A summer of vast campaign spending and dark warnings about sinister, secret donors is on the verge of being replaced by a fall in which rich men spend a lot of time explaining to their wives why they wasted millions of dollars.
The secret story of political money has always been the disdain with which much of the political class views donors: They are meddlers and dilettantes, full of terrible advice and inane questions. And donors are justifying that disdain in 2012 as never before. The casino magnate Sheldon Adelson, by far the worst of this cycle’s political investors, put $10 million behind Newt Gingrich after he had effectively lost the primary campaign. Other groups have poured millions into states their party is unlikely to contest — like Pennsylvania. And perhaps worst of all, their messages often have more to do with donors’ priorities than with a winning ticket. The Koch-backed Americans for Prosperity has drawn particular grumbling for ads whose goal, critics say, is more about ideology than victory in November, its daily message determined, one rival SuperPAC operative jabbed, by “whatever the Koch brothers had for breakfast.”
“They throw millions of dollars at the wall to see if it sticks,” marveled Jonathan Prince, a veteran Democratic consultant who ran the an arm of the Democratic National Committee’s ad spending in 2008, of the political action of the ultra-wealthy.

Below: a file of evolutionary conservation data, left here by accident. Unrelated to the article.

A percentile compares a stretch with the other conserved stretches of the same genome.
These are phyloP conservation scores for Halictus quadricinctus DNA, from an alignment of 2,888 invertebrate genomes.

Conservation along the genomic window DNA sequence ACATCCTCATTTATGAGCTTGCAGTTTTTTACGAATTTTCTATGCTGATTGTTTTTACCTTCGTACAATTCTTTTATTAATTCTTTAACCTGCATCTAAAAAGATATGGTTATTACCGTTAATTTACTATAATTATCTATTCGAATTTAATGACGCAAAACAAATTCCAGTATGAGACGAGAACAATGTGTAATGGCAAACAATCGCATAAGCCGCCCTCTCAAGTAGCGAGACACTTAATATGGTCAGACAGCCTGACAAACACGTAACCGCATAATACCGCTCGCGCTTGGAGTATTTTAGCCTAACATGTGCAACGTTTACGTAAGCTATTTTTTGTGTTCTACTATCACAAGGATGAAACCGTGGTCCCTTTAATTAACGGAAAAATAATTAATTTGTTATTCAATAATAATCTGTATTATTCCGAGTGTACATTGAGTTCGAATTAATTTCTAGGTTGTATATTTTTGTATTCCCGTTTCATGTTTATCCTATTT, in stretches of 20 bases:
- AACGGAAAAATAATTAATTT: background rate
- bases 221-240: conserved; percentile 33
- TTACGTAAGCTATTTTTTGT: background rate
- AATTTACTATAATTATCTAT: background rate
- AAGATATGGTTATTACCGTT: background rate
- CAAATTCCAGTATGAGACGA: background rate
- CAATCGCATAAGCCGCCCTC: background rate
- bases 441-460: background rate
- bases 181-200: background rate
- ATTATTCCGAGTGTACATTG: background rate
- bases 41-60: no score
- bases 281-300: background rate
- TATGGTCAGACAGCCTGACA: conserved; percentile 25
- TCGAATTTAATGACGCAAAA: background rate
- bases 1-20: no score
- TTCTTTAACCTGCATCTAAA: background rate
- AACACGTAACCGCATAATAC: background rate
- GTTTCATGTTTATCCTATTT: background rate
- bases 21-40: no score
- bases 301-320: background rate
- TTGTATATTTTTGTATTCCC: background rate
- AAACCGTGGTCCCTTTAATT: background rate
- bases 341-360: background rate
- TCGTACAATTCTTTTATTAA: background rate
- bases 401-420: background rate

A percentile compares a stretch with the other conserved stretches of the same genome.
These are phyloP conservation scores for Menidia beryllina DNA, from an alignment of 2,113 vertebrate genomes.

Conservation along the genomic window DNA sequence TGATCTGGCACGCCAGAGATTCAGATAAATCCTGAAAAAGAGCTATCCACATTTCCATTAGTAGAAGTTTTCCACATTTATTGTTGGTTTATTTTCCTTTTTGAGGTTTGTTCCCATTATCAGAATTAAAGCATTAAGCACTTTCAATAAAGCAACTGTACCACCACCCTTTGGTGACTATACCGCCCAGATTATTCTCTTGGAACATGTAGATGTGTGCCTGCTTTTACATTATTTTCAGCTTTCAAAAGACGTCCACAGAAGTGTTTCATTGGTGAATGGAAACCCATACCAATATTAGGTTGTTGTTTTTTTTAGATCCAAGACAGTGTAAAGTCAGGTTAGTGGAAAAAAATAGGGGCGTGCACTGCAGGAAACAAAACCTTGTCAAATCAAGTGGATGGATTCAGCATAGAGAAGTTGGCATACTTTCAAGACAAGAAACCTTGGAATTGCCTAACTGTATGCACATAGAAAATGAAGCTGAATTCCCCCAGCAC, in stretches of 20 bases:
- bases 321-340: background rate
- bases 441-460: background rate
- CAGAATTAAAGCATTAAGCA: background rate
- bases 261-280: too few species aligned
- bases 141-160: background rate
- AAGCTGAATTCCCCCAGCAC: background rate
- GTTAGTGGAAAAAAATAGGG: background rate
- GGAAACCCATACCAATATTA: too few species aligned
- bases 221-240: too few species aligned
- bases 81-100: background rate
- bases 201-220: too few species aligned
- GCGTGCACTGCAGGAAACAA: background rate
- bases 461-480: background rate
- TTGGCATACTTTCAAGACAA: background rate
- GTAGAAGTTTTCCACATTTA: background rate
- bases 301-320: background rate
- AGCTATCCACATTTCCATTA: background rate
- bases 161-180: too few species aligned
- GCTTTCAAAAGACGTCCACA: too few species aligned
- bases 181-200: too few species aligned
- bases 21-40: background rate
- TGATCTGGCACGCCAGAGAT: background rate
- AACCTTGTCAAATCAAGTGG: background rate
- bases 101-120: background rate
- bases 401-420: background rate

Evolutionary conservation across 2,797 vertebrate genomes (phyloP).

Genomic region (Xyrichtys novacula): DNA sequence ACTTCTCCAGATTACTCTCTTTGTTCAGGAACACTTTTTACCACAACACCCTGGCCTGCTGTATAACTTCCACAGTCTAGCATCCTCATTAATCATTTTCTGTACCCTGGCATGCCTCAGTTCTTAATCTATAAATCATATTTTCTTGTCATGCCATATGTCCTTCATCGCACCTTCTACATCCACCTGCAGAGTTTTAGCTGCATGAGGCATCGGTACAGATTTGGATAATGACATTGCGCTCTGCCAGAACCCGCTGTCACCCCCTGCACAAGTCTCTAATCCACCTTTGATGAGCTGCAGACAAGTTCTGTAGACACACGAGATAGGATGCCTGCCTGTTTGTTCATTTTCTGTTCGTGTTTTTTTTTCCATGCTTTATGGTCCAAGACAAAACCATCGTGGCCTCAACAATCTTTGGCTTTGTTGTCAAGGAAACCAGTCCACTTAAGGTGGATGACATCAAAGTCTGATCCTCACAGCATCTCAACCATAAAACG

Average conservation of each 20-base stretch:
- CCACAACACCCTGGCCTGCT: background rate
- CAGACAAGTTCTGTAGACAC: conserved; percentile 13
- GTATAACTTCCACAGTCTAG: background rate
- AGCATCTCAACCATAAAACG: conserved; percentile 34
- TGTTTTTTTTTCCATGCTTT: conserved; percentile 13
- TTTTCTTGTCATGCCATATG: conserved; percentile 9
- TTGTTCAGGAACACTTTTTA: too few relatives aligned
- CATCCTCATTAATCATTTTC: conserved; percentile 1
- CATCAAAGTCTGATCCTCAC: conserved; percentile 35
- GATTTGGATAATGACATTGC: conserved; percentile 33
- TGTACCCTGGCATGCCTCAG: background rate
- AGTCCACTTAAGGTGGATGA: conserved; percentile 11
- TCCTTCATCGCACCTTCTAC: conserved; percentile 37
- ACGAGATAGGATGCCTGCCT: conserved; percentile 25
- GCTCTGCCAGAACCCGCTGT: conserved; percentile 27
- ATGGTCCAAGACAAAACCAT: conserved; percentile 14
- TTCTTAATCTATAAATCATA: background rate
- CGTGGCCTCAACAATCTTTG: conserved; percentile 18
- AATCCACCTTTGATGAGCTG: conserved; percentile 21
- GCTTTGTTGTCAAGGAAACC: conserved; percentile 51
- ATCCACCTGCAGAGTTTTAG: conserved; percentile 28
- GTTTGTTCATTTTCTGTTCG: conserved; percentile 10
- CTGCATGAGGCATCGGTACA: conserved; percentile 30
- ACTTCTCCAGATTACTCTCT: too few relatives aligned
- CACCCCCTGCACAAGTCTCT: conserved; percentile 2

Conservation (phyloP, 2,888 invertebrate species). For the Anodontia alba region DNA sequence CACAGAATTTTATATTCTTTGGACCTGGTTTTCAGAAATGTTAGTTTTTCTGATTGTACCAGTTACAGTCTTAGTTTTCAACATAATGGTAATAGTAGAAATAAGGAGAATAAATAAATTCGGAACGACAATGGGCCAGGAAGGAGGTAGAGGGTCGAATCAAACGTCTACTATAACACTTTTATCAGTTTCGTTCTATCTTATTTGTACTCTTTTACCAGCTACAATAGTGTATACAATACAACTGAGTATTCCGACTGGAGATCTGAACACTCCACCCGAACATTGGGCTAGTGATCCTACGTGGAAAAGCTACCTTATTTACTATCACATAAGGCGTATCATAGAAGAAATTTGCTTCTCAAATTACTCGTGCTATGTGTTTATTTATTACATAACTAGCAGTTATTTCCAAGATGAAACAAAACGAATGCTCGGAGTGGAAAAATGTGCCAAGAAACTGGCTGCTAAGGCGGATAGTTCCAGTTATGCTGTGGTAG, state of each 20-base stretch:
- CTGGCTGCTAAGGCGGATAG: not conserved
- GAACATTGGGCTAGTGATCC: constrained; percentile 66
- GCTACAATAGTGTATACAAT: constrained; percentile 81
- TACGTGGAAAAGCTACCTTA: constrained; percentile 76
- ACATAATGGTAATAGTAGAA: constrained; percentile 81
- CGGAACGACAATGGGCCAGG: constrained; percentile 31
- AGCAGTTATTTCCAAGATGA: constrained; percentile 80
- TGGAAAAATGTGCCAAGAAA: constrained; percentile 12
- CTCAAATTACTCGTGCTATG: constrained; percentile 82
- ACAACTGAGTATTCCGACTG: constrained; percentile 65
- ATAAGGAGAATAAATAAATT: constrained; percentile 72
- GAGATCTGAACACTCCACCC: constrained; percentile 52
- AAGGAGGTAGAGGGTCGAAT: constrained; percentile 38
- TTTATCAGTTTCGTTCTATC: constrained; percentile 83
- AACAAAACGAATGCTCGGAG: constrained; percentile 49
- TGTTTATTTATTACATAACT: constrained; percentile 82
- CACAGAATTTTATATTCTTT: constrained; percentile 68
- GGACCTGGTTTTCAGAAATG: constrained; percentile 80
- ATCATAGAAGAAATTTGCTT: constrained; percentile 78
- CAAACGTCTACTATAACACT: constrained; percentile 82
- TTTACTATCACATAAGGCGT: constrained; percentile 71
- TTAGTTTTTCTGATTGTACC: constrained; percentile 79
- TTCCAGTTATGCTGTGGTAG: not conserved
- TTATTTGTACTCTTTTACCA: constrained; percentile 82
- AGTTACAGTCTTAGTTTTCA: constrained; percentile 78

The hard-fought Republican primary and the intense conservative opposition to President Obama has meant that the 2012 cycle has been dominated by outside spending by Republicans, though a pro-Obama SuperPAC, labor unions, and environmental and abortion-rights groups have also spent heavily. But when critics of political spending cite the massive numbers invested in presidential politics this cycle — $2.5 billion by November— it’s easy to forget that this is some of the least effective spending in the world.
“These fat cats are never politically informed. A good percentage of them are very politically naive — politics are not their thing,” said Richard Born, a professor of political science at Vassar College, who cited the growing sophistication of political consultants at separating donors from their money.
And indeed, whether Mitt Romney wins or loses, the professional political class has already scored a victory.
“Rich people aren’t wasting money this cycle,” quipped Republican consultant and former Romney adviser Alex Castellanos to BuzzFeed. “Remember, media consultants have to eat, too.”
Donors’ lack of political sophistication was on full display at the notorious, covertly recorded Romney fundraiser in Florida in May, in which Romney’s writing off 47% of Americans as mere government wards went on to dominate the campaign. If Romney was sometimes off message, the donors were far worse.
One donor sternly advised that Romney appear on more daytime talk shows because “women especially do not watch debates.”
Another asked, “to what extend do people really understand that we’re hurtling toward a cliff,” said the donor. “Do people get it?”
Romney indulged one donor in a long exchange regarding the ways in which the candidate might “duplicate” the Iran hostage crisis. “If you get the call as president, and you had hostages,” he started. “Yeah,” said Romney.